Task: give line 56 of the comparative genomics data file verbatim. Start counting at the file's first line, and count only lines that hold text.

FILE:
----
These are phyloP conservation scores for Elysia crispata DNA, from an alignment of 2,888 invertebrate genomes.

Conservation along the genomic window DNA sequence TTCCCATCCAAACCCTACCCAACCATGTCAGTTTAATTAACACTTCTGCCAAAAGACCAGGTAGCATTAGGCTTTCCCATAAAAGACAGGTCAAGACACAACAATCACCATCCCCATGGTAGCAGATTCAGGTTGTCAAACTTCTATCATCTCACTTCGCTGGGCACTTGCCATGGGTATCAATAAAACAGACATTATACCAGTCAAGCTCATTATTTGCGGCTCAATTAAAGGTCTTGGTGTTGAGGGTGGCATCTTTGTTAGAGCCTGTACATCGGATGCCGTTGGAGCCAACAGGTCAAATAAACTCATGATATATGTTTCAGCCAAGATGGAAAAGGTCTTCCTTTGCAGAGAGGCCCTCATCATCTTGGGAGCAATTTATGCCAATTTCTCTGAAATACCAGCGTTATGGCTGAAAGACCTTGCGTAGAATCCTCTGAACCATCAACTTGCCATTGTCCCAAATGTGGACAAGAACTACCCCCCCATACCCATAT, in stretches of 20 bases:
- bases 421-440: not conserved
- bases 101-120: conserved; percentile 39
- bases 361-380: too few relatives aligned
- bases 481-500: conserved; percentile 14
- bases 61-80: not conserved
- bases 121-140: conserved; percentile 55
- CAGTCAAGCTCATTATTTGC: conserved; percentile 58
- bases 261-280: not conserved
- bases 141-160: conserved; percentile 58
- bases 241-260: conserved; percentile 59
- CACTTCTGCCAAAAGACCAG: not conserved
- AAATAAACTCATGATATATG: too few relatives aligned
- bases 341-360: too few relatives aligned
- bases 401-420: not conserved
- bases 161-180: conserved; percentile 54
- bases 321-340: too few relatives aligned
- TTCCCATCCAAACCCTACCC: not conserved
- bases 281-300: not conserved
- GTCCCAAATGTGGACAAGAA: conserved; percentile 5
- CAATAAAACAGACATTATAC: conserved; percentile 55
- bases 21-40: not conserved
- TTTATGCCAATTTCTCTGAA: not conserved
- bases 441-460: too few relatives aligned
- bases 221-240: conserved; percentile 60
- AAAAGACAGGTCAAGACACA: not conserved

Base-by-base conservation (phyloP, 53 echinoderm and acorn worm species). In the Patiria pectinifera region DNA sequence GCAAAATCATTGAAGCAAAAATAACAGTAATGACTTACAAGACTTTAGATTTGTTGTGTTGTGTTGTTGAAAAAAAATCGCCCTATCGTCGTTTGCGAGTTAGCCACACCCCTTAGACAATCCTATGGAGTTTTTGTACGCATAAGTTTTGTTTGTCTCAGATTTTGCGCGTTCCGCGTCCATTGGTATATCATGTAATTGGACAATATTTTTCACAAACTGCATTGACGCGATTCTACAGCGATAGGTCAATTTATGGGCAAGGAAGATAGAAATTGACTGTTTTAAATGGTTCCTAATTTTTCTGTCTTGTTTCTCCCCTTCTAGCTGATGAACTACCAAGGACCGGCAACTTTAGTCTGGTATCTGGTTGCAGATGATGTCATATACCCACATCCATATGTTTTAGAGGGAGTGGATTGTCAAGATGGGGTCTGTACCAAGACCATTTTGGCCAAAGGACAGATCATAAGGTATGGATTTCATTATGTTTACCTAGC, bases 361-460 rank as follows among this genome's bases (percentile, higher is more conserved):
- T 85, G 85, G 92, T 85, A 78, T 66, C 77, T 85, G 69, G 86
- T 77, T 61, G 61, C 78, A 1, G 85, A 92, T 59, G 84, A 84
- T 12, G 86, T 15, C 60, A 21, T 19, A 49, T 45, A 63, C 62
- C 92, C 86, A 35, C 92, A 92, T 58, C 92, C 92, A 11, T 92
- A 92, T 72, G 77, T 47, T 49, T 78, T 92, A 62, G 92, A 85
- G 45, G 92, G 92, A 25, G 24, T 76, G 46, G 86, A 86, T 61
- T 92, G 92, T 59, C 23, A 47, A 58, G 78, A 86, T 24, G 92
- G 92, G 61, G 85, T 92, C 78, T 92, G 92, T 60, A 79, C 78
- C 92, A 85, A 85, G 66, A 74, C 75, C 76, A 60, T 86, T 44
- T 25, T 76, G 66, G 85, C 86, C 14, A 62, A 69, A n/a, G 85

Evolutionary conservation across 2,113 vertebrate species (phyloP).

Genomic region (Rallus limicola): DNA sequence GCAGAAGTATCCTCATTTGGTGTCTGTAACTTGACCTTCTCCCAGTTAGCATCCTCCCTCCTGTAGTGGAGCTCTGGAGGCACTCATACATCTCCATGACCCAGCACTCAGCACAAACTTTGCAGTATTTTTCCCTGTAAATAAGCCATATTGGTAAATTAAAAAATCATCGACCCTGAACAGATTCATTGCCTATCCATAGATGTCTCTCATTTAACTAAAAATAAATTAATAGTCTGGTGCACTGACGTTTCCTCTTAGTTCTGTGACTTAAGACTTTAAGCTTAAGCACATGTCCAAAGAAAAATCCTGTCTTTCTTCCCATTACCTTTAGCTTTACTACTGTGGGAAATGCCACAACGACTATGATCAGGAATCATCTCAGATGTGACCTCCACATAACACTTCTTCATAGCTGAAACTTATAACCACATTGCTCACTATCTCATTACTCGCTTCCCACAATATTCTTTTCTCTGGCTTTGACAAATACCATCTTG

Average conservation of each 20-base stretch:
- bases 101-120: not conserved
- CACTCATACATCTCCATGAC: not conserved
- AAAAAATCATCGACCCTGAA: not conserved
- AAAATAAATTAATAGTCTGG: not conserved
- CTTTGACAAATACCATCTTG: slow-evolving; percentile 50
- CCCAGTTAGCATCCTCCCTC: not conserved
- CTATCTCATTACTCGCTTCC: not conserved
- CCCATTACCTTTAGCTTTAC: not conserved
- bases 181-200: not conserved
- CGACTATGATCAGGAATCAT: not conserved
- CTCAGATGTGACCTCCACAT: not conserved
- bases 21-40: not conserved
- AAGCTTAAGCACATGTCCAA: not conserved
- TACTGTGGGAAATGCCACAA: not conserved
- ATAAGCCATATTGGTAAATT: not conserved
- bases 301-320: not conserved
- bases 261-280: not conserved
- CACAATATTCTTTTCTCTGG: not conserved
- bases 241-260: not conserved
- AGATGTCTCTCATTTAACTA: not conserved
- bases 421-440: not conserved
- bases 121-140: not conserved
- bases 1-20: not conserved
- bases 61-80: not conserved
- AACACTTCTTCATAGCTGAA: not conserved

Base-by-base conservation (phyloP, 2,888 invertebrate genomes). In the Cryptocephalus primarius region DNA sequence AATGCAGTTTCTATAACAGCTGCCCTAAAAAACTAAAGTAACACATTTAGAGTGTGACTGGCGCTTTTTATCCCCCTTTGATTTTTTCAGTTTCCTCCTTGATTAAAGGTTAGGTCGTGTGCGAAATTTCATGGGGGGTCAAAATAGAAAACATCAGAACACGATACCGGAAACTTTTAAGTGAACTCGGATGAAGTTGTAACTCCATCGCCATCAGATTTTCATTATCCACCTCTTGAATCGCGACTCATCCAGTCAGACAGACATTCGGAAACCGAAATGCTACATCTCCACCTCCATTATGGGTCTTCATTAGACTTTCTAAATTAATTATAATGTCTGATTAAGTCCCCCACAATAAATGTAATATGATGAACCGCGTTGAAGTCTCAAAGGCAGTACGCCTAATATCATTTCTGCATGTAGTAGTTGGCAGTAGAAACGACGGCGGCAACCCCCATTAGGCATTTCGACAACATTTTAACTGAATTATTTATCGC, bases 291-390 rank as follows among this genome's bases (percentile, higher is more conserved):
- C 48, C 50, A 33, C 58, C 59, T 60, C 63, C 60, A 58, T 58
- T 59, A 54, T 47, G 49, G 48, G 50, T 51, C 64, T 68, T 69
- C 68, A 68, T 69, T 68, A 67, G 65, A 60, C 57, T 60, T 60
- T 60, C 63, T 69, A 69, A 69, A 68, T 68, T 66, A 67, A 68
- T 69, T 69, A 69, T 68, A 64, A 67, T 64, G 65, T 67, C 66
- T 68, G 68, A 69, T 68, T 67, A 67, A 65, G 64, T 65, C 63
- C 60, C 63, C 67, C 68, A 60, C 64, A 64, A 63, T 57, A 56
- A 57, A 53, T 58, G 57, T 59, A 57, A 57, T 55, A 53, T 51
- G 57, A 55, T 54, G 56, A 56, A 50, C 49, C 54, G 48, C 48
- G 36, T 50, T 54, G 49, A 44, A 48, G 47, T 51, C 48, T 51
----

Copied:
- ATAAGCCATATTGGTAAATT: not conserved